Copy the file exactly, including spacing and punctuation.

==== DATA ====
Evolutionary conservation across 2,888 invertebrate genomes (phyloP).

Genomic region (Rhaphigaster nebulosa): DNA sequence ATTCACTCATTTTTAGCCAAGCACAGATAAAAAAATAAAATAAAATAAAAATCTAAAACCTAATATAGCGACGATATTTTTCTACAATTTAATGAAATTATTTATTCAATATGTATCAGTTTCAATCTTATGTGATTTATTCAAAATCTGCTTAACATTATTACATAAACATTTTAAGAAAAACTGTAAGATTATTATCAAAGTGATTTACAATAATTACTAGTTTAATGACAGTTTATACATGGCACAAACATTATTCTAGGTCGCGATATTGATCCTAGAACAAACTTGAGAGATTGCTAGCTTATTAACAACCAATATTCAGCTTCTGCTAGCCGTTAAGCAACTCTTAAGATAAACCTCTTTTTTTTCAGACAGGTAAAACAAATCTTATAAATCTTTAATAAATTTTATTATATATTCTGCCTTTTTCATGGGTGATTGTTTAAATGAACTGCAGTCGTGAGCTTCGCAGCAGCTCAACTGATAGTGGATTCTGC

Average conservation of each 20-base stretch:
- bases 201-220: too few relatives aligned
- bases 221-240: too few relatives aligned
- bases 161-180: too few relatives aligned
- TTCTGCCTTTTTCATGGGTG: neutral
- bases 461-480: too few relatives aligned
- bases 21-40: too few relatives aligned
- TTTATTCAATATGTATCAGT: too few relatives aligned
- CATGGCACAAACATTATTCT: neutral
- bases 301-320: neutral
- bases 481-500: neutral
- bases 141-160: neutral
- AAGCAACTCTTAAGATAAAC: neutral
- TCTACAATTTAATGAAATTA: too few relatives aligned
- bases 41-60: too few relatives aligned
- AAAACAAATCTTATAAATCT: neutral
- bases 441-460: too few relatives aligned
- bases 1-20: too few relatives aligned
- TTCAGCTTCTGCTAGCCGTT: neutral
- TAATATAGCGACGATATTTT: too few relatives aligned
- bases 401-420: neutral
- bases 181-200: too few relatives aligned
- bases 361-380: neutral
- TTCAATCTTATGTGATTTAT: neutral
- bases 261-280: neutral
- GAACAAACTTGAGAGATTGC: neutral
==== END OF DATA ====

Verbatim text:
Evolutionary conservation across 2,888 invertebrate genomes (phyloP).

Genomic region (Rhaphigaster nebulosa): DNA sequence ATTCACTCATTTTTAGCCAAGCACAGATAAAAAAATAAAATAAAATAAAAATCTAAAACCTAATATAGCGACGATATTTTTCTACAATTTAATGAAATTATTTATTCAATATGTATCAGTTTCAATCTTATGTGATTTATTCAAAATCTGCTTAACATTATTACATAAACATTTTAAGAAAAACTGTAAGATTATTATCAAAGTGATTTACAATAATTACTAGTTTAATGACAGTTTATACATGGCACAAACATTATTCTAGGTCGCGATATTGATCCTAGAACAAACTTGAGAGATTGCTAGCTTATTAACAACCAATATTCAGCTTCTGCTAGCCGTTAAGCAACTCTTAAGATAAACCTCTTTTTTTTCAGACAGGTAAAACAAATCTTATAAATCTTTAATAAATTTTATTATATATTCTGCCTTTTTCATGGGTGATTGTTTAAATGAACTGCAGTCGTGAGCTTCGCAGCAGCTCAACTGATAGTGGATTCTGC

Average conservation of each 20-base stretch:
- bases 201-220: too few relatives aligned
- bases 221-240: too few relatives aligned
- bases 161-180: too few relatives aligned
- TTCTGCCTTTTTCATGGGTG: neutral
- bases 461-480: too few relatives aligned
- bases 21-40: too few relatives aligned
- TTTATTCAATATGTATCAGT: too few relatives aligned
- CATGGCACAAACATTATTCT: neutral
- bases 301-320: neutral
- bases 481-500: neutral
- bases 141-160: neutral
- AAGCAACTCTTAAGATAAAC: neutral
- TCTACAATTTAATGAAATTA: too few relatives aligned
- bases 41-60: too few relatives aligned
- AAAACAAATCTTATAAATCT: neutral
- bases 441-460: too few relatives aligned
- bases 1-20: too few relatives aligned
- TTCAGCTTCTGCTAGCCGTT: neutral
- TAATATAGCGACGATATTTT: too few relatives aligned
- bases 401-420: neutral
- bases 181-200: too few relatives aligned
- bases 361-380: neutral
- TTCAATCTTATGTGATTTAT: neutral
- bases 261-280: neutral
- GAACAAACTTGAGAGATTGC: neutral